Банкеръ Weekly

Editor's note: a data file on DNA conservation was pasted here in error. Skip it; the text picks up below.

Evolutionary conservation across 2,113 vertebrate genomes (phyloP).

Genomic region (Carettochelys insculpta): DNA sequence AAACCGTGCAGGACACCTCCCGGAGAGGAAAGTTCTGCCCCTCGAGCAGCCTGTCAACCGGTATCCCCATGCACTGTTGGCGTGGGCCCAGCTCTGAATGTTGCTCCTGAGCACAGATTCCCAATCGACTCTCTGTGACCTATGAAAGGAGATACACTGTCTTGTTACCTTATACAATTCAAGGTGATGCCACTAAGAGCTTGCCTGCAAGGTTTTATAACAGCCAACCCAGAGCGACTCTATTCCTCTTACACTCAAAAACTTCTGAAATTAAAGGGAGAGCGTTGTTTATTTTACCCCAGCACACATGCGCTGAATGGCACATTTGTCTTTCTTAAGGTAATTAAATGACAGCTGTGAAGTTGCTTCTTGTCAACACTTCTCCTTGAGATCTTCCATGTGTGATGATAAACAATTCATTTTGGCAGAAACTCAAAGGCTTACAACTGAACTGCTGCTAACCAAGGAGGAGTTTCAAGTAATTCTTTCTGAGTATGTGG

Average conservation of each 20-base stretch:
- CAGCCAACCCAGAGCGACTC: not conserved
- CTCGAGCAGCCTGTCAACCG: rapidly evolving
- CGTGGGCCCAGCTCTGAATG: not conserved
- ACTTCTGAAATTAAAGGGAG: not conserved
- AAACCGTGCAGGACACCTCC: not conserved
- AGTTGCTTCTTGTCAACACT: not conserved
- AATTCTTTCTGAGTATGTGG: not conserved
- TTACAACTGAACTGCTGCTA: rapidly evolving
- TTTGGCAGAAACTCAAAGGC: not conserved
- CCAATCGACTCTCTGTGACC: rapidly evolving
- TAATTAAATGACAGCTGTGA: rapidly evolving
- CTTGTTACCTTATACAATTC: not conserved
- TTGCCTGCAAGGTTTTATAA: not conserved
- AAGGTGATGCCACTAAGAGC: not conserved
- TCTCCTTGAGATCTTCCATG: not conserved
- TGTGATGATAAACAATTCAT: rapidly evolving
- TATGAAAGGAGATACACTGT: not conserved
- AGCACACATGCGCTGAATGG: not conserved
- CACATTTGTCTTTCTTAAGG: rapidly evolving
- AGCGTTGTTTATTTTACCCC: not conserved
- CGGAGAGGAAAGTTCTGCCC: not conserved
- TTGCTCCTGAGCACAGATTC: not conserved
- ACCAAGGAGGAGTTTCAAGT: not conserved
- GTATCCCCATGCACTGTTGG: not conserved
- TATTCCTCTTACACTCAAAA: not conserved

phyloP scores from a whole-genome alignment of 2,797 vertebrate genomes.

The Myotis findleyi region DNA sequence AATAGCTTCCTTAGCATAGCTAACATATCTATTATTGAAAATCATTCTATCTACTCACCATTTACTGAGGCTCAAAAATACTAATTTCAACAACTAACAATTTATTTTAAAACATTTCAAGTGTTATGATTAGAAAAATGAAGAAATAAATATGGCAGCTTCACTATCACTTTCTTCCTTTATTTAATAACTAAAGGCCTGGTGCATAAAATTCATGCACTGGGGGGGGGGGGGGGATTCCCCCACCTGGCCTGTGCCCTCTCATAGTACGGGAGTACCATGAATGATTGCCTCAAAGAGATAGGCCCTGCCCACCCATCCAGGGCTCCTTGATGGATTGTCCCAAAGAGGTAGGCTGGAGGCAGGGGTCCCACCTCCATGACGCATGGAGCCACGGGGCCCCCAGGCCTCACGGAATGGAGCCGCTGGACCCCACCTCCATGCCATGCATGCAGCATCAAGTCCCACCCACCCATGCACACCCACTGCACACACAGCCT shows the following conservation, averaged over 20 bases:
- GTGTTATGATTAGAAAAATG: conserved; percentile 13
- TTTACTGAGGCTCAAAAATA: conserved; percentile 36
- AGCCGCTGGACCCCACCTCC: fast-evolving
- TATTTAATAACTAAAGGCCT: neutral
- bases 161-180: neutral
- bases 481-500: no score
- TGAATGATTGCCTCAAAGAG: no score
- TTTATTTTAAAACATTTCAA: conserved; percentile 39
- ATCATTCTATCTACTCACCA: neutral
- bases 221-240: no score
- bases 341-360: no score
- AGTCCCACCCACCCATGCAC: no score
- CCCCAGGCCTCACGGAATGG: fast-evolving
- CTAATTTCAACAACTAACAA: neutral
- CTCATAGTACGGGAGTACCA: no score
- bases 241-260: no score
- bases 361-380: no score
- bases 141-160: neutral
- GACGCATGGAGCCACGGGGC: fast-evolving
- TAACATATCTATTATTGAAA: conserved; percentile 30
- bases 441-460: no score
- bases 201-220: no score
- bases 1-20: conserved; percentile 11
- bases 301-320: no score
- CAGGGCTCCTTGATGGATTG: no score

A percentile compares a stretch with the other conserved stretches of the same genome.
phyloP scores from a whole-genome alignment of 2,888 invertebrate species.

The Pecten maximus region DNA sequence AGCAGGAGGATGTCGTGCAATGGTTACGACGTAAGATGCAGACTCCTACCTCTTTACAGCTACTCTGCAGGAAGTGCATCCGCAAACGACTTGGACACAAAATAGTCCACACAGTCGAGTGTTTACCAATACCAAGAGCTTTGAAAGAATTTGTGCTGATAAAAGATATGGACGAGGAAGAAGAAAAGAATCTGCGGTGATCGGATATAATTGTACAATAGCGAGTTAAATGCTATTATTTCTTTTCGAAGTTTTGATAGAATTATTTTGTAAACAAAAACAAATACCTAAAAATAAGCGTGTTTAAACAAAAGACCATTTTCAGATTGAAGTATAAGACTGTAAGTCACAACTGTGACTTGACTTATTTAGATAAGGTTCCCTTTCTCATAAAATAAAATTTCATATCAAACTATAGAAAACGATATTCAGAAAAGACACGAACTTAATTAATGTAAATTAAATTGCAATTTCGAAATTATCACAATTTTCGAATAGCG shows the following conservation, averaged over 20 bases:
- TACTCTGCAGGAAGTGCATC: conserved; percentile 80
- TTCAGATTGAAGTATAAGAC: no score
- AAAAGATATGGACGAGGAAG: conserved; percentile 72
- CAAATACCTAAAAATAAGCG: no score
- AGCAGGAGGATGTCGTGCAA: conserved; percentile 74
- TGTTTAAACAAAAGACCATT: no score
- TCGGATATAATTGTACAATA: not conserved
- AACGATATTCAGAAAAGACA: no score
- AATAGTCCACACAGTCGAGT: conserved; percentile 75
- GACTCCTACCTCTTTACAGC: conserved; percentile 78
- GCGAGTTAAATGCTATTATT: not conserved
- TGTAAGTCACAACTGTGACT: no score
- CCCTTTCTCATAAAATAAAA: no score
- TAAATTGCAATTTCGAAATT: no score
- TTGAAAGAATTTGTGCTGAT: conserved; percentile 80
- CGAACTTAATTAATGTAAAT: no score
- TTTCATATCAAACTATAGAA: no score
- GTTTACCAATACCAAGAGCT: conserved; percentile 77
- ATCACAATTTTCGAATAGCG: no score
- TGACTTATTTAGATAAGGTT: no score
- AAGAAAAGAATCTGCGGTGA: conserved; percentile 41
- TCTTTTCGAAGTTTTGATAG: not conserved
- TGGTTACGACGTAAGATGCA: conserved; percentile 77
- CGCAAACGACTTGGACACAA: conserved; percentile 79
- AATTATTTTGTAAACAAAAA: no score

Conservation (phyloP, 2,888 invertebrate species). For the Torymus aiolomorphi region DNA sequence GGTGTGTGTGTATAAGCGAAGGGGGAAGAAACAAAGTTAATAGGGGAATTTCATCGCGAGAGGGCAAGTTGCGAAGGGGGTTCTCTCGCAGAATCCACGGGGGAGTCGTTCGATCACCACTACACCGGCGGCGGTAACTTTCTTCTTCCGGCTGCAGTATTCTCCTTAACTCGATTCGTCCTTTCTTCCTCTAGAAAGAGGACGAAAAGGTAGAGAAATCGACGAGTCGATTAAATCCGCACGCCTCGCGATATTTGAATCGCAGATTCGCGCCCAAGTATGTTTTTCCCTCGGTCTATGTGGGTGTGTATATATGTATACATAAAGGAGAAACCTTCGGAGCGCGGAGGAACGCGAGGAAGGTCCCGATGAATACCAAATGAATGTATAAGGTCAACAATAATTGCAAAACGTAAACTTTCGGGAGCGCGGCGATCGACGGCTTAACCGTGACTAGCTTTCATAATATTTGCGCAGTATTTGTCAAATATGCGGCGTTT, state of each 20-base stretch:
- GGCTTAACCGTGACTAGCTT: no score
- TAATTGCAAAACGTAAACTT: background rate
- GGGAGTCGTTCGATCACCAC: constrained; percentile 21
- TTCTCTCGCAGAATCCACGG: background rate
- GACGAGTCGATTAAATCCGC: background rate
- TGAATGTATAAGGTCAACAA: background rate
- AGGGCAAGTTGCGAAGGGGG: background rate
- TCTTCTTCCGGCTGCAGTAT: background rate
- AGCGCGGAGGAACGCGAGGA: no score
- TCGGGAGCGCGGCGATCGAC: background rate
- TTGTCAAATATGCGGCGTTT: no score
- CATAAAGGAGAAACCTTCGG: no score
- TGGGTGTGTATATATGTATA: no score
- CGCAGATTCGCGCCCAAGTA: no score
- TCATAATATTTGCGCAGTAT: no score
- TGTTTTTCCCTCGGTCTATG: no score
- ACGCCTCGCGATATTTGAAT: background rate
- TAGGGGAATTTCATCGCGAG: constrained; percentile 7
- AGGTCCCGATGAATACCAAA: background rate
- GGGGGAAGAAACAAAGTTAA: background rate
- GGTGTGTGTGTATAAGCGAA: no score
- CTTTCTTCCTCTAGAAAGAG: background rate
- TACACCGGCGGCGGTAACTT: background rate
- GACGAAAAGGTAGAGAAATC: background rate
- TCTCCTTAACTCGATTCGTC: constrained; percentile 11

There are no guarantees that after the bankrupt Bristish Camel Leard and Varna Shipyard set up a new company, the liabilities of the Bulgarian ship-builder will be serviced. This was the main motive of the Supreme Cassation Court (SCC) for its ruling in favour of the twelve creditors, who had filed appeals against the rehabilitation plan for the shipyard, under which the British were to acquire its assets for BGL28MN. The magistrates ruled that the deal contains a number of future uncertain events, including the establishment of a Bulgarian commercial company - Camel leard Varna Shipyard. According to them, the future company cannot undertake to fulfill the commitments, undertaken by the British, for paying off the liabilities to creditors. Under SCC's ruling, the lawsuit goes back to the Varna Court of Appeal, which should take into consideration SCC's motives and send it to the court of first instance - the Varna Regional Court. Having in mind the extensive motives of 27 pages, it is almost impossible for the Varna magistrates to make a decision other than announcing the rehabilitation plan null and void.Meanewhile, on October 22 the Minsitry of Economy began collecting offers for the shipyard's sale. Among the bidders are: the Greek Kiriaku Group, the US consortium Howgan Marice Service (ellegedly the most serious candidate), the swiss Fison Invest, the consortium between the Varna-based ship-building plant Odessos and Industrial Holding Bulgaria (including managers of the shipyard as well), the German Odendorf, and a Norwegian marine company which Deputy Premier and Minister fo Economy Nikolai Vassilev has not named yet. The future buyer will certainly face serious problems, foremost with Central Cooperative Bank (CCB), which has receivables of BGL10MN and has been acknowledged as a first-class creditor. Under the rehabilitation plan, CCB was to get back only 17% of its receivables, although they are guaranteeed by a mortgage on an almost built vessel, towards which interest has been announecd by several foreign buyers. In the current situation, however, CCB would hardly give up getting back all its receivables. Negotiations can be held with the other creditors only. Varna Shipyard's debts total BGL1165MN, more than 90% of which is due to some 20 creditors.The State presently owns 75% of the company, and the balance of 25% is in private hands, acquired through mass privatisaation or on the stock exchange. If no agreement with the creditors is reached, the option pointed out by the trustee in banruptcy Smilenov will be applied, i.e. a tender will be invited for selling the shipyard as a whole. The tender will be won by the highest bid, and the money will be distributed among the creditors according to their class. According to experts' recent evaluations, the shipyard's assets are bewteen BGL50MN and BGL90MN. In that case, the Bank Consolidation Company and CCB, which are ranked as first-class creditors with BGL53MN, will get back almost all their receivables. Thus, othing might be left for the other classes (employees, the State, and unguaranteed creditors).

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